1st diagnosis of metastasisSynchronous311 (63.7)
      Metachronous177 (36.3)
      Total lines of treatment for metastatic disease0120 (24.6)
      1140 (28.7)
      292 (18.8)
      ≥3134 (27.5)
      Missing2 (0.4)
      RegimenMonotherapy ± Monoclonal Antibody132 (35.9)
      Doublet ± Monoclonal Antibody205 (55.7)
      Triplet +/- Monoclonal Antibody26 (7.1)
      Missing5 (1.3)
      According to CGA, 52% of patients were classified as fit, 28% vulnerable, and 20% frail. According to onco-MPI score, 9%, 54%, and 37% of patients, respectively, were low-, intermediate- (or medium-), and high-risk.
      Overall, 24.6% of patients did not receive any treatment. Among those treated, two lines of chemotherapy were administered in 18.8% of cases, with doublet being the most prevalent regimen (55.7%).
      Median OS after mCRC diagnosis was 22.7 months in the whole population (Supplementary Materials, Fig. A).
      As summarised in Table 2, the following variables were significantly associated with OS in univariate analysis: ECOG PS ≤ 1, single site of metastasis, at least one line of chemotherapy, doublet regimen, and CGA and onco-MPI scores (Table 2 and Fig. 2).
      Table 2Univariate analysis for OS from diagnosis of mCRC.
      VariableFactorHRConfidence Intervalp value
      ECOG PS0-1 versus > 12.4511.9113.1320.004
      GenderMale versus Female0.9780.7811.3420.8950
      CGAfit versus vulnerable1.4191.1351.7750.0021
      fit versus frail2.4411.9083.123<0.00001
      Onco-MPIlow versus medium1.0100.7241.4090.9537
      low versus high1.7001.2072.3950.0024
      KRASmut versus wt3.1090.9869.8040.0529
      NRASmut versus wt0.7680.4071.4490.4150
      BRAFmut versus wt0.9510.6831.3230.7640
      ChemotherapyNo versus Yes0.6290.5040.785<0.00001
      Number of metastases1 versus > 12.1411.7592.607<0.00001
      Chemotherapy regimenmonotherapy versus doublet0.7130.0560.9070.0057
      monotherapy versus triplet0.6970.4441.0940.1168
      Fig. 2
      Fig. 2Analysis of overall survival since the diagnosis of metastatic colorectal cancer according to the onco-MPI risk scores (low, medium, and high).
      Cox regression analysis (Supplementary Materials, Table B) failed to establish correlation between survival and any of the significant variables identified by univariate analysis. ECOG PS was excluded from multivariate analysis since its weighting was already accounted in onco-MPI score.
      CGA and onco-MPI categories were significantly associated with treatment administration, with high-risk/frail patients receiving less chemotherapy (Pearson's test p < 0.0001) (Table 3).
      Table 3Chemotherapy administration according to CGA and onco-MPI risk scores.
      ChemotherapyFitCGA vulnerableFraillow-riskOnco-MPI medium-riskhigh-risk
      None14%25%50%0%4%59%
      Monotherapy27%41.2%64.6%15.5%30.2%76.7%
      Doublet62%54%35.4%62.2%63.3%23.3%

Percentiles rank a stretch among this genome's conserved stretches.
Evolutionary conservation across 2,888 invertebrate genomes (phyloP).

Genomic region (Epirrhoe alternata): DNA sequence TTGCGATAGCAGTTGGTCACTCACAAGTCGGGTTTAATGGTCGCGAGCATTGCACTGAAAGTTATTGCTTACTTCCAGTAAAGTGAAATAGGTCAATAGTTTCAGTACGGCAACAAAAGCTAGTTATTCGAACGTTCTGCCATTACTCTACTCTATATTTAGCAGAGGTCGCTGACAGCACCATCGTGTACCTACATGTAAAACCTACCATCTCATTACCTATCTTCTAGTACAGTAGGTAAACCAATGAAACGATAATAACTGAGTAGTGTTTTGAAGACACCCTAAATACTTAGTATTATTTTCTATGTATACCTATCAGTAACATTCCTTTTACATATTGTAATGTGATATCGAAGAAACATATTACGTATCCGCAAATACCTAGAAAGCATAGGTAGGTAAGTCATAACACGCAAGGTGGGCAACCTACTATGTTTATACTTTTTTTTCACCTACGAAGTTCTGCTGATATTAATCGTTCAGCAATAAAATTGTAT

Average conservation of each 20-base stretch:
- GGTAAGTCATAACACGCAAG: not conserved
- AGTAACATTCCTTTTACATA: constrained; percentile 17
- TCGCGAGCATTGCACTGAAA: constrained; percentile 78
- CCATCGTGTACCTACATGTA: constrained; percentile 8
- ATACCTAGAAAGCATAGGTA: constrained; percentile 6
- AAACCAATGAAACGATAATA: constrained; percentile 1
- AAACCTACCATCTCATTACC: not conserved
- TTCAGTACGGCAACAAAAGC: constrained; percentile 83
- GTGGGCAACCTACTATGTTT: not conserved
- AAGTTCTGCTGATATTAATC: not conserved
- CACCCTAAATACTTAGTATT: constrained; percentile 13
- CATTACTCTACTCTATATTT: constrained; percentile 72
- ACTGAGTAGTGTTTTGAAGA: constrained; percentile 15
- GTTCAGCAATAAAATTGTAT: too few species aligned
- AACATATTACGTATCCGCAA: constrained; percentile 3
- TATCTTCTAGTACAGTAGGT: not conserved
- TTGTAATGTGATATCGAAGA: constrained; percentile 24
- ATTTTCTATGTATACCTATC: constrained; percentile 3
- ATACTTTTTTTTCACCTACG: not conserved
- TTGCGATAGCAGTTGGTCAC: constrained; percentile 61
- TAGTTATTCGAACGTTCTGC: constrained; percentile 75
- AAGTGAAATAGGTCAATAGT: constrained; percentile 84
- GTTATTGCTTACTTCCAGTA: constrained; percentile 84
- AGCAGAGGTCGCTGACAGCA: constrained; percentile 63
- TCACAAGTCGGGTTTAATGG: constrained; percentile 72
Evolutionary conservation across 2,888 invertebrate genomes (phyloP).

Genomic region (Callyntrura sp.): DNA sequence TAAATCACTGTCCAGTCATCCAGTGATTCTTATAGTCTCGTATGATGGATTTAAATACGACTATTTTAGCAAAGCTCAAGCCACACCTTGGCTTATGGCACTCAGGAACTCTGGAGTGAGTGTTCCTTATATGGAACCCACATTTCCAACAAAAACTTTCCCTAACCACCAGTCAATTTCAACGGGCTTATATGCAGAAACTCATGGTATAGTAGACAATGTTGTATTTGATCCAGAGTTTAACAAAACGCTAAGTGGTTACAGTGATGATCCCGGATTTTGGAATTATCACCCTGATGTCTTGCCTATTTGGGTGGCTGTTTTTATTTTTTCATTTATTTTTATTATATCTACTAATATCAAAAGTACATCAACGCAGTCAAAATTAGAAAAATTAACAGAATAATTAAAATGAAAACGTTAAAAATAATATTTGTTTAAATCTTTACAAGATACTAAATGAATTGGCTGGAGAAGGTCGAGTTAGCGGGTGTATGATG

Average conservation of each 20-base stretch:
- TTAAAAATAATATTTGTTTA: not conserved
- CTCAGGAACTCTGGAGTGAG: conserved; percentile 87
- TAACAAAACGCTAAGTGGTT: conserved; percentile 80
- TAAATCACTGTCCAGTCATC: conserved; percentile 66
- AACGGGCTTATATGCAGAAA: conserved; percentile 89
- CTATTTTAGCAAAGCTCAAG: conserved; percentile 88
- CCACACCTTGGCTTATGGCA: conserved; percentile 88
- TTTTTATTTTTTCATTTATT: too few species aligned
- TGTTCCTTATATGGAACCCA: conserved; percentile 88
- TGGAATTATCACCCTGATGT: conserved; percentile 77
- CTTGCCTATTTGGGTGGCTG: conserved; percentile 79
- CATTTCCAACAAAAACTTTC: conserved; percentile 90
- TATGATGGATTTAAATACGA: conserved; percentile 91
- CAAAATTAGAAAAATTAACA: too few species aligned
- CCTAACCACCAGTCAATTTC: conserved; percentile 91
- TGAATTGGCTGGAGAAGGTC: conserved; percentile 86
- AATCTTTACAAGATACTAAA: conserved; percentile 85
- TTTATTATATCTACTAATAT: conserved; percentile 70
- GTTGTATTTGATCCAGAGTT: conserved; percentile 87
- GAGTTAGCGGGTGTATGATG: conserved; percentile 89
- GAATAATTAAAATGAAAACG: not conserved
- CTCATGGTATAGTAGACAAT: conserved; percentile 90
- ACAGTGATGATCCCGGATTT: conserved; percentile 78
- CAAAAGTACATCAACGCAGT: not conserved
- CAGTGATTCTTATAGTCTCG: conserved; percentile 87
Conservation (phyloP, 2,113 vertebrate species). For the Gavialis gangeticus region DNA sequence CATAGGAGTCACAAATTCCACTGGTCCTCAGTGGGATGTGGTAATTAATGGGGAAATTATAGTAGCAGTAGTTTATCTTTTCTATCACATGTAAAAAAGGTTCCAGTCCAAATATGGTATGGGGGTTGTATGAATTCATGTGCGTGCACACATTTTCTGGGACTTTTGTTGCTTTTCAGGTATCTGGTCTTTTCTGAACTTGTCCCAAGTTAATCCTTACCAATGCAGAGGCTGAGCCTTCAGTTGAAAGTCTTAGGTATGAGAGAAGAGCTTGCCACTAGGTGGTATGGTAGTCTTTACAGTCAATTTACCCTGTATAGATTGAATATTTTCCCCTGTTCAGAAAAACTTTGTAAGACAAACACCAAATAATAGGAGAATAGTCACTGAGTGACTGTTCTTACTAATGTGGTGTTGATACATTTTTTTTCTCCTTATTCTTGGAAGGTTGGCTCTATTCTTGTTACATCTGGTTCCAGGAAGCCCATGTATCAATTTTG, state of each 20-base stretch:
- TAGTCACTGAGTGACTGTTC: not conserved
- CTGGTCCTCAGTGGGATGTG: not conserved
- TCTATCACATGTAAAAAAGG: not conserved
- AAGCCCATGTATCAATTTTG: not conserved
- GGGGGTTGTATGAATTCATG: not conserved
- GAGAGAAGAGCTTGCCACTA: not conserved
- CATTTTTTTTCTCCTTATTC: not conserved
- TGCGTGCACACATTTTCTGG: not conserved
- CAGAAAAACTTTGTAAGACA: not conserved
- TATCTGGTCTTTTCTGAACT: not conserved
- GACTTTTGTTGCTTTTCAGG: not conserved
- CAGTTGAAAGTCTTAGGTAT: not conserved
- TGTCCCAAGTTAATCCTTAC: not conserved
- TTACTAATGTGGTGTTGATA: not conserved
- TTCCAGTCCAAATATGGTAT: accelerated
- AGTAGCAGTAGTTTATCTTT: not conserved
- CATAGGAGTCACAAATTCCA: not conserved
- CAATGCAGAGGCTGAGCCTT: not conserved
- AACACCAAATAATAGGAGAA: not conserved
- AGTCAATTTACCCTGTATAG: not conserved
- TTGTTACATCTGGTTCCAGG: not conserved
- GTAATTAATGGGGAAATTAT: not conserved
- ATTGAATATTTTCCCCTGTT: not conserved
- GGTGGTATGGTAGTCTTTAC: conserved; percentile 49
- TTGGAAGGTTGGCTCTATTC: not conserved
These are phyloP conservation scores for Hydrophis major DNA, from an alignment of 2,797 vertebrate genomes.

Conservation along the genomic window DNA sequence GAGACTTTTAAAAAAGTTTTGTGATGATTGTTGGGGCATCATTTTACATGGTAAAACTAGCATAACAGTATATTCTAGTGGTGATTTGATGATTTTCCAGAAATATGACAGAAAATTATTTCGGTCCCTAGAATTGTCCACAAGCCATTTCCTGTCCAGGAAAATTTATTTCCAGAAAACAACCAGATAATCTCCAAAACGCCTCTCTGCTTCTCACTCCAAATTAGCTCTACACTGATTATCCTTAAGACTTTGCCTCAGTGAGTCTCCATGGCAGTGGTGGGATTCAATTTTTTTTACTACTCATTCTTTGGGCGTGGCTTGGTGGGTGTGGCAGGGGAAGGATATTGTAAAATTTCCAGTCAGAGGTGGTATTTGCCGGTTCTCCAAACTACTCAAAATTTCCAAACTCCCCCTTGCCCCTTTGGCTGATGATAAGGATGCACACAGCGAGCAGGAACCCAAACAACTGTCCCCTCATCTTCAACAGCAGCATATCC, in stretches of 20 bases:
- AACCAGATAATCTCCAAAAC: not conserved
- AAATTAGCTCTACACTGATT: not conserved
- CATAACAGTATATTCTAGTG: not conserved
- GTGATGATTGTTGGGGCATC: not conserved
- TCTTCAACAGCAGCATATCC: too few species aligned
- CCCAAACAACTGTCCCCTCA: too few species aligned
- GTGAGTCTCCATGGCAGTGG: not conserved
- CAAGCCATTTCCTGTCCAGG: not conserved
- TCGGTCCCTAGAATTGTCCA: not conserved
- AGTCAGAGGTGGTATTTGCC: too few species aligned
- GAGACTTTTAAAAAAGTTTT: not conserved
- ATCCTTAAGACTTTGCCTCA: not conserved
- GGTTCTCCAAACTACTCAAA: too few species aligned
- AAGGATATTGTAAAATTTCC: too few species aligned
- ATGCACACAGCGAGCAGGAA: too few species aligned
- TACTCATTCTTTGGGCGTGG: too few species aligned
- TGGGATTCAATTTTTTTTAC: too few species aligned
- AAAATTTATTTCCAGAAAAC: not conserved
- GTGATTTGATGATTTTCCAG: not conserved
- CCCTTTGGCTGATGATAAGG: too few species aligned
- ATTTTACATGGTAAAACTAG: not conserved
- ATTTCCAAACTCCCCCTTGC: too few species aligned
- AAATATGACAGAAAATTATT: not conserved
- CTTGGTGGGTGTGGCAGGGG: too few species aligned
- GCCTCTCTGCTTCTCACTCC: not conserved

Triplet11%4.8%0%22.3%6.5%0%
      According to CGA subgroups, median OS was 32.5 months (95% CI 20–36) in fit patients, 20.3 months (95% CI 15–22) in vulnerable patients, and 13 months (95% CI 6.9–22) in frail ones. According to onco-MPI categories, median OS was 30 months (95% CI 23.3–42.9) in low-, 28.6 months (95% CI 25.5–32.8) in intermediate-, and 14 months (95% CI 12.3–17.6) in high-risk patients.
      Despite the OS disparities resulting from CGA and onco-MPI categories, chemotherapy improved survival in all risk-score subgroups. In fact, high-risk patients receiving chemotherapy had a median OS of 15.9 versus 11.2 months for those not treated. Due to the small sample size, low-risk patients (9% of study population) were grouped with intermediate-risk patients for further analysis. Patients at low-/intermediate-risk had a median OS of 26.6 months if treated and 12.3 months if untreated, as shown in Fig. 3. Similar results were recorded in CGA categories (Supplementary Materials, Fig. B.1 and Fig. B.2).
      Fig. 3
      Fig. 3Analysis of overall survival since the diagnosis of metastatic colorectal cancer according to chemotherapy administration (yes, no) and onco-MPI risk scores (low, medium, and high).
      Table 3 summarises chemotherapy administration based on CGA and onco-MPI risk subgroups in terms of the impact of geriatric assessment on regimen choice. In detail, all low-risk subjects underwent at least one line of chemotherapy, with doublet being the most offered regimen (62.2%). Patients with high onco-MPI score received monotherapy and doublet in 76.7% and 23.3% of cases, respectively; none of them received triplet.
      As shown in Fig. 4, first-line regimen did not significantly impact survival in onco-MPI and CGA subgroups (Supplementary Materials, Fig. C).
      Fig. 4
      Fig. 4Analysis of overall survival since the diagnosis of metastatic colorectal cancer according to the chemotherapy regimen (monotherapy [mono], doublet [double], triplet [triple]) and onco-MPI risk scores (low, medium, and high).

      4. Discussion

      Therapeutic decisions are difficult in older cancer patients, given the need to also consider the heterogeneity of their ageing and functional status.
      An increasing number of studies are demonstrating the prognostic role of CGA in older patients with various tumours [
      • Biganzoli L.
      • Wildiers H.
      • Oakman C.
      • et al.
      Management of elderly patients with breast cancer: updated recommendations of the international society of geriatric oncology (SIOG) and European society of breast cancer specialists (EUSOMA).